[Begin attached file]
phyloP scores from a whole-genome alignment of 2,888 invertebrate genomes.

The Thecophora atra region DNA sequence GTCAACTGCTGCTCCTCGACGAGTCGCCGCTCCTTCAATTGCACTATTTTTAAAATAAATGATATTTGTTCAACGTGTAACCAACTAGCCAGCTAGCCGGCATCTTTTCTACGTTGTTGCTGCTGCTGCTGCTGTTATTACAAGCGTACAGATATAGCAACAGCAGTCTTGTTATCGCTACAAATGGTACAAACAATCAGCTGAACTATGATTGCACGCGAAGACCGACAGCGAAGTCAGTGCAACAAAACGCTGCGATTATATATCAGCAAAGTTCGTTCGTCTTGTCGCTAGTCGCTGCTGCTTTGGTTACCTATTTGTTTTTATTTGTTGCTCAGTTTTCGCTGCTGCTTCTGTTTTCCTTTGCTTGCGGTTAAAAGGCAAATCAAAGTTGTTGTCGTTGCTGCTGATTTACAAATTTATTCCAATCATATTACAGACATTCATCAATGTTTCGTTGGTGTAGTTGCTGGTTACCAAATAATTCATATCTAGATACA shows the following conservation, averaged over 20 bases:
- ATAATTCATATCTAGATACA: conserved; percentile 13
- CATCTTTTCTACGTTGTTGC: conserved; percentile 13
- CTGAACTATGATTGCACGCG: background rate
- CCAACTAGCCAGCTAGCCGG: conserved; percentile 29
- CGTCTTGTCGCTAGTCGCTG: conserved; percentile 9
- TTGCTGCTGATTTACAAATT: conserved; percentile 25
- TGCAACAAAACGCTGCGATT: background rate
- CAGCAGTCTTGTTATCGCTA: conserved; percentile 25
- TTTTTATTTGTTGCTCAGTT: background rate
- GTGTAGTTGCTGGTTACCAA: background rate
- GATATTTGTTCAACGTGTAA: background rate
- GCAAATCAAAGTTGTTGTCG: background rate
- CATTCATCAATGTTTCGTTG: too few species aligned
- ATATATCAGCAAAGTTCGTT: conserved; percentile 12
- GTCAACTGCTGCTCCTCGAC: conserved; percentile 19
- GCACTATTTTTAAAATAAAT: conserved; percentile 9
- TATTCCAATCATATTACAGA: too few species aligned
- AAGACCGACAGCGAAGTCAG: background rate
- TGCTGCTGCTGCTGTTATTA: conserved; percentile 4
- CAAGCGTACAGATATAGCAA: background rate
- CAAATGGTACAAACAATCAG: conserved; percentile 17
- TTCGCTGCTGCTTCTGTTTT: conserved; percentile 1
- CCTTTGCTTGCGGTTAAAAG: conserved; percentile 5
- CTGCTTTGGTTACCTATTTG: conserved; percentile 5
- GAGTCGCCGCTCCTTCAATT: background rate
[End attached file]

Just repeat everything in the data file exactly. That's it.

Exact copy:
phyloP scores from a whole-genome alignment of 2,888 invertebrate genomes.

The Thecophora atra region DNA sequence GTCAACTGCTGCTCCTCGACGAGTCGCCGCTCCTTCAATTGCACTATTTTTAAAATAAATGATATTTGTTCAACGTGTAACCAACTAGCCAGCTAGCCGGCATCTTTTCTACGTTGTTGCTGCTGCTGCTGCTGTTATTACAAGCGTACAGATATAGCAACAGCAGTCTTGTTATCGCTACAAATGGTACAAACAATCAGCTGAACTATGATTGCACGCGAAGACCGACAGCGAAGTCAGTGCAACAAAACGCTGCGATTATATATCAGCAAAGTTCGTTCGTCTTGTCGCTAGTCGCTGCTGCTTTGGTTACCTATTTGTTTTTATTTGTTGCTCAGTTTTCGCTGCTGCTTCTGTTTTCCTTTGCTTGCGGTTAAAAGGCAAATCAAAGTTGTTGTCGTTGCTGCTGATTTACAAATTTATTCCAATCATATTACAGACATTCATCAATGTTTCGTTGGTGTAGTTGCTGGTTACCAAATAATTCATATCTAGATACA shows the following conservation, averaged over 20 bases:
- ATAATTCATATCTAGATACA: conserved; percentile 13
- CATCTTTTCTACGTTGTTGC: conserved; percentile 13
- CTGAACTATGATTGCACGCG: background rate
- CCAACTAGCCAGCTAGCCGG: conserved; percentile 29
- CGTCTTGTCGCTAGTCGCTG: conserved; percentile 9
- TTGCTGCTGATTTACAAATT: conserved; percentile 25
- TGCAACAAAACGCTGCGATT: background rate
- CAGCAGTCTTGTTATCGCTA: conserved; percentile 25
- TTTTTATTTGTTGCTCAGTT: background rate
- GTGTAGTTGCTGGTTACCAA: background rate
- GATATTTGTTCAACGTGTAA: background rate
- GCAAATCAAAGTTGTTGTCG: background rate
- CATTCATCAATGTTTCGTTG: too few species aligned
- ATATATCAGCAAAGTTCGTT: conserved; percentile 12
- GTCAACTGCTGCTCCTCGAC: conserved; percentile 19
- GCACTATTTTTAAAATAAAT: conserved; percentile 9
- TATTCCAATCATATTACAGA: too few species aligned
- AAGACCGACAGCGAAGTCAG: background rate
- TGCTGCTGCTGCTGTTATTA: conserved; percentile 4
- CAAGCGTACAGATATAGCAA: background rate
- CAAATGGTACAAACAATCAG: conserved; percentile 17
- TTCGCTGCTGCTTCTGTTTT: conserved; percentile 1
- CCTTTGCTTGCGGTTAAAAG: conserved; percentile 5
- CTGCTTTGGTTACCTATTTG: conserved; percentile 5
- GAGTCGCCGCTCCTTCAATT: background rate